The figure includes a £6.2bn one-off profit on the sale of its asset management arm Barclays Global Investors to BlackRock last year – a deal expected to net Bob Diamond, the chief executive of the Barclays Capital investment banking division, a windfall of around £20m.
The bank, which is also expected to report strong results in investment and retail banking, is likely to set aside up to £4.5bn in total for staff compensation. But the payouts will represent a significantly lower proportion of revenues than in previous years, as Barclays follows its peers in cutting its investment banking compensation ratio to just 38 per cent, from 44 per cent last year.
The move comes after other global investment banks slashed their compensation ratios as a gesture to ward off populist anger over hefty payouts. Goldman Sachs last month announced it had cut the amount of revenues it paid out to staff to 36 per cent, a world away from the 49 per cent it awarded for 2008, while Credit Suisse last week announced a historically low pay ratio of 41 per cent for the 2009 financial year.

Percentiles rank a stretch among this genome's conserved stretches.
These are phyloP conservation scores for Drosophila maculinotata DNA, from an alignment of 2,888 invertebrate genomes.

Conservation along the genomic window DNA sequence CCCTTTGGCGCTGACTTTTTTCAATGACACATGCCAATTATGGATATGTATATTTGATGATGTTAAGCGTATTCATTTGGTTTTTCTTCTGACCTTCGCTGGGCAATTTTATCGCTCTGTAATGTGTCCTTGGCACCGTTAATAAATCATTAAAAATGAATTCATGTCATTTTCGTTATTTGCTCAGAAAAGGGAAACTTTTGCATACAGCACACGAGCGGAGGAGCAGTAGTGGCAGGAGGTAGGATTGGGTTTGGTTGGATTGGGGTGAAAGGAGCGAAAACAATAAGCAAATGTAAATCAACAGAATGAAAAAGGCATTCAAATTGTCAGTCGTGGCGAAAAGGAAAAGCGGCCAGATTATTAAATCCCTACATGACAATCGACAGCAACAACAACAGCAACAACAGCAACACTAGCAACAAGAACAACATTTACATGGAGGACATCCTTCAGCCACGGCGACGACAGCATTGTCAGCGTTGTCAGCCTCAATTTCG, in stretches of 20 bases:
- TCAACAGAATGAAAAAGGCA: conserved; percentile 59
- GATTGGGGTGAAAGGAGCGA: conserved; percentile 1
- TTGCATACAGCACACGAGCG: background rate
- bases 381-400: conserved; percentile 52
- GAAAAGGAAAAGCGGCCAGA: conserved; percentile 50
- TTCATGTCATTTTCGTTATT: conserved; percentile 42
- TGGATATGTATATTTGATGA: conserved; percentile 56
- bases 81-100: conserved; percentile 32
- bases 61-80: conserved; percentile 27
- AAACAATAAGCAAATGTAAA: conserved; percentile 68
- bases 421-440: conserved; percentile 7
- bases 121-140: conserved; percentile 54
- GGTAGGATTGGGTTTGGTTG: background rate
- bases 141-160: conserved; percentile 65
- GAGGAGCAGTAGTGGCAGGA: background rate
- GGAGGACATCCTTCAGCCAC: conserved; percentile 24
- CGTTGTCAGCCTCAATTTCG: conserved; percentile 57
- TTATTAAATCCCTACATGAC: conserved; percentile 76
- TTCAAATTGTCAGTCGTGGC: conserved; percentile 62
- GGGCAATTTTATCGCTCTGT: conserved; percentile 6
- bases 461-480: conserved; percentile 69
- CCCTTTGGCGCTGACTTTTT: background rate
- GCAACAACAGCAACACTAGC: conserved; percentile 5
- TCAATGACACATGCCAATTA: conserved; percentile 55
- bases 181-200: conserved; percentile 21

Royal Bank of Scotland, which is now 84 per cent-owned by the taxpayer, is also thought likely to use a depleted ratio of under 30 per cent to stave off criticism when it reports later this month.
Barclays’ top executives have agreed to defer 100 per cent of their bonuses for three years, while other senior staff will be subjected to a deferral of 60 per cent of payouts, in line with G20 compensation guidelines.